Three years after first threatening to do so, the House of Representatives today voted to change the tax treatment of carried interest. But before you despair or celebrate — depending on your ideological persuasion — please realize that this vote is kind of like the first goal of a hockey game. It matters, but there’s still a long way to go.
The next act takes place in the Senate, which is out for for recess until June 7 (I’m imagining McConnell and Reid scaling the monkey bars). Upon return, the deliberative ones may favor some very different language.
Specifically, some Blue Dog Democrats have been mumbling about the House bill being too punative on VC, PE, real estate and hedge fund managers (most Republicans are simply opposed to any change because, well, opposition is what they do best).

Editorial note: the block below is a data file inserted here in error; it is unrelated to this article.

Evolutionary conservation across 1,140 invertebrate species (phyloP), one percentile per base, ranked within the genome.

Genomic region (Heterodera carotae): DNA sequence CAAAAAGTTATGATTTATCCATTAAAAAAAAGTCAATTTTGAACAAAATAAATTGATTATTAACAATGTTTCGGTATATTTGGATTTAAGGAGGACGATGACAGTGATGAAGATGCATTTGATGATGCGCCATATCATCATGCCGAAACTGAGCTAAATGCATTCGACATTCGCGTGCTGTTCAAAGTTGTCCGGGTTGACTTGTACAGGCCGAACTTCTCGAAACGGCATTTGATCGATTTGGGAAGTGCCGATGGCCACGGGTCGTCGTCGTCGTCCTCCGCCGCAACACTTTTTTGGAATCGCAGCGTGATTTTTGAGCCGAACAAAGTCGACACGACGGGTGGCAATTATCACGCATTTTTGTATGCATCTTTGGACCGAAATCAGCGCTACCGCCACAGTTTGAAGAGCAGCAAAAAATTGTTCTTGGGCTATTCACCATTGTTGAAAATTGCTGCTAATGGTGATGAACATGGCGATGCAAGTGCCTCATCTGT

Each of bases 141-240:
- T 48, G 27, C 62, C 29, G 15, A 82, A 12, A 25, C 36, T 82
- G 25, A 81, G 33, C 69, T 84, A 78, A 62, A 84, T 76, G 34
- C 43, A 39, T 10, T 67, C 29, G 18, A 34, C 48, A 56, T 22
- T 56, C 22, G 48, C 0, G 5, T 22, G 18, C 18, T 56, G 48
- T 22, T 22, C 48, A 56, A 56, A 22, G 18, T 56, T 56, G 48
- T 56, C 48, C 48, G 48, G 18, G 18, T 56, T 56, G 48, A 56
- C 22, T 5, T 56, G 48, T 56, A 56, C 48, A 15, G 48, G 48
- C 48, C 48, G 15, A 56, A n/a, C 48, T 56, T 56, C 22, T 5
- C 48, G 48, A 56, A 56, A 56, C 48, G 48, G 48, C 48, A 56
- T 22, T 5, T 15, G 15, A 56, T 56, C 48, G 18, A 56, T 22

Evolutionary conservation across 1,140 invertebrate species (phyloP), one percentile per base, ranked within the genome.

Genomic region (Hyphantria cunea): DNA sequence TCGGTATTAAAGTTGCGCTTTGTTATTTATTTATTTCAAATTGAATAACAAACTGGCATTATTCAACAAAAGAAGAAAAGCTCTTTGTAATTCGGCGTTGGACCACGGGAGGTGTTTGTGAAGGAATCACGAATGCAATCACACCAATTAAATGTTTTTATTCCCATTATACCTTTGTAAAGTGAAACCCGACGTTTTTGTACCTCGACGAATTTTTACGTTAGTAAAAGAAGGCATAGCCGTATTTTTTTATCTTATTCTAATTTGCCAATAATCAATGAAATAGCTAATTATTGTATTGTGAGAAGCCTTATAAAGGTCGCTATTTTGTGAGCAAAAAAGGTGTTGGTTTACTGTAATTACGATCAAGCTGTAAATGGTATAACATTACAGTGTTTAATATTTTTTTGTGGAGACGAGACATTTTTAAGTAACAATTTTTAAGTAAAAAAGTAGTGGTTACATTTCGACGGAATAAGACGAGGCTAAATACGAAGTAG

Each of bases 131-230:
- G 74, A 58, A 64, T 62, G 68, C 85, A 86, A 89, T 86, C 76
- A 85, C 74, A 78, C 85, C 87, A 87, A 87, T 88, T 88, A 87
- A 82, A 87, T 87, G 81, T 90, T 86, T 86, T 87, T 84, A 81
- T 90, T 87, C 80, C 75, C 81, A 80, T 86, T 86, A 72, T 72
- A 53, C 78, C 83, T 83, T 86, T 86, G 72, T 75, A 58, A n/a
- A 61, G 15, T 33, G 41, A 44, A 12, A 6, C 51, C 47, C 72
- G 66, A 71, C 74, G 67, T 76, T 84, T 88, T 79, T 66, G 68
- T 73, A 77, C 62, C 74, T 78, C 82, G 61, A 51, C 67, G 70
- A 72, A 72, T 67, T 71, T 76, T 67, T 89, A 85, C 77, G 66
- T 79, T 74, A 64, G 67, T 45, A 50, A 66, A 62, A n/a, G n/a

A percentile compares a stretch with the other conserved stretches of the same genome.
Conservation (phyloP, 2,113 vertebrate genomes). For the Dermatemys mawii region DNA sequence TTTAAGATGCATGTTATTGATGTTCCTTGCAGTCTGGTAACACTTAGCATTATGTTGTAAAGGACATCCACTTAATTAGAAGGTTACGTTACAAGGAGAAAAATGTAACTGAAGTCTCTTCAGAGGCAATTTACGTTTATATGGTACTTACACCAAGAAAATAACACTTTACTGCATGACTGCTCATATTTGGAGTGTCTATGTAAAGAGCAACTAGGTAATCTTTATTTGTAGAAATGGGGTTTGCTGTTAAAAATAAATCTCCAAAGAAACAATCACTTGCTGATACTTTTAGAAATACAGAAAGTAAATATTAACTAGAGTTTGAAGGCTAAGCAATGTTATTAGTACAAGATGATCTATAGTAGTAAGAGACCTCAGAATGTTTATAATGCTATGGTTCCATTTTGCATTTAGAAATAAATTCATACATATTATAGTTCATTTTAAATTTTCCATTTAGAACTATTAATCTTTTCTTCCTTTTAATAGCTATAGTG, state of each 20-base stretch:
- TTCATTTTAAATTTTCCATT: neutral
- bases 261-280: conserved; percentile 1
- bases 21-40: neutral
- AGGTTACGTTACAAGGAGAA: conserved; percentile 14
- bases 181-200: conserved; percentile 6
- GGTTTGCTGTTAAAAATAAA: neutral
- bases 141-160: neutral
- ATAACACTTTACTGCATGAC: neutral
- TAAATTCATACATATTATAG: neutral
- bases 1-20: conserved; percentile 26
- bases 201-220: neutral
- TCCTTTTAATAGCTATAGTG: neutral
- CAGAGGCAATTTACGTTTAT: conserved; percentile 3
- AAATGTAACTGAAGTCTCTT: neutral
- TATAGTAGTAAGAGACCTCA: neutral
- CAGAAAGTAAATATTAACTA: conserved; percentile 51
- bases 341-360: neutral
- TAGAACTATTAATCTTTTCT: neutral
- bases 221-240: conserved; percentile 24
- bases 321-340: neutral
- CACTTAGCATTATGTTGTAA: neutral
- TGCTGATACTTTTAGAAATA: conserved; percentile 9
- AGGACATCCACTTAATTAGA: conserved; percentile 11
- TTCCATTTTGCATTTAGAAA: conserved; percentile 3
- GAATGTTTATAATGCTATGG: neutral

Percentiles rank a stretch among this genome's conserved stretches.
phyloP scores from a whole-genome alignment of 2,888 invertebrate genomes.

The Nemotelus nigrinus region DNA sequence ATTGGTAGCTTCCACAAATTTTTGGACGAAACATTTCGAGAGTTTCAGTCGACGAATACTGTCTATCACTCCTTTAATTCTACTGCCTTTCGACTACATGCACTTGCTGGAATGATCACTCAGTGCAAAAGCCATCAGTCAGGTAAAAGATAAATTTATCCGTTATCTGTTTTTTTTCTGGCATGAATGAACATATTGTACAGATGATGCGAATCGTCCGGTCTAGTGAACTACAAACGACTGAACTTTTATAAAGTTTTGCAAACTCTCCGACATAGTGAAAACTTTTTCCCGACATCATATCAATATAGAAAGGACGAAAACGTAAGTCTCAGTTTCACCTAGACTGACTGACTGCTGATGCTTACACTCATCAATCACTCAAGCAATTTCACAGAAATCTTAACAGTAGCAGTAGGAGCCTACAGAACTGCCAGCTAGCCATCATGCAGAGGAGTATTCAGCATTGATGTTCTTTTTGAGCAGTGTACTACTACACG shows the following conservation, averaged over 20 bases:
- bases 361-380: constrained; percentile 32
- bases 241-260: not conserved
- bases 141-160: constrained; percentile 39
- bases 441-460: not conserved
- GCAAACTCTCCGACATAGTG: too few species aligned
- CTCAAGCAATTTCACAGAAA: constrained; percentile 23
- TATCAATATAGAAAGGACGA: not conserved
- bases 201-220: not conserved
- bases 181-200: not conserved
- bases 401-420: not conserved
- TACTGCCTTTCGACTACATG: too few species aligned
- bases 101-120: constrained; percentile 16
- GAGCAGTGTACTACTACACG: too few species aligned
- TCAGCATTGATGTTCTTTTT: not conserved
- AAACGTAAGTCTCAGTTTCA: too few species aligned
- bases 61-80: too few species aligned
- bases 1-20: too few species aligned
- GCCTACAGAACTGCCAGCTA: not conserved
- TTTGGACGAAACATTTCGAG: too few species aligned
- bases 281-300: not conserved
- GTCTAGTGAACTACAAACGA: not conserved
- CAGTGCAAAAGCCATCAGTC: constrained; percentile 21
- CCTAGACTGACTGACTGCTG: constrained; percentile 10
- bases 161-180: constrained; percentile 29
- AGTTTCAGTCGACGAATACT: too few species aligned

The House bill would change the tax treatment of carried interest from capital gains (15% today, 20% next year) to a hybrid of 25% capital gains and 75% ordinary income. This would be phased in over a three-year period, beginning in calendar 2011.
A possible Blue Dog proposal would be to make the mix a bit more equal — perhaps 60/40 instead of 75/25. This still won’t satisfy the financial services lobby (NVCA reply is hilariously hysterical), but it may be the type of compromise needed for passage. After all, even today’s House vote was a squeaker at 215-204.
So this long ride will last at least a couple more weeks. That’s ok. The VC/PE industry will still be around — whether or not it passes.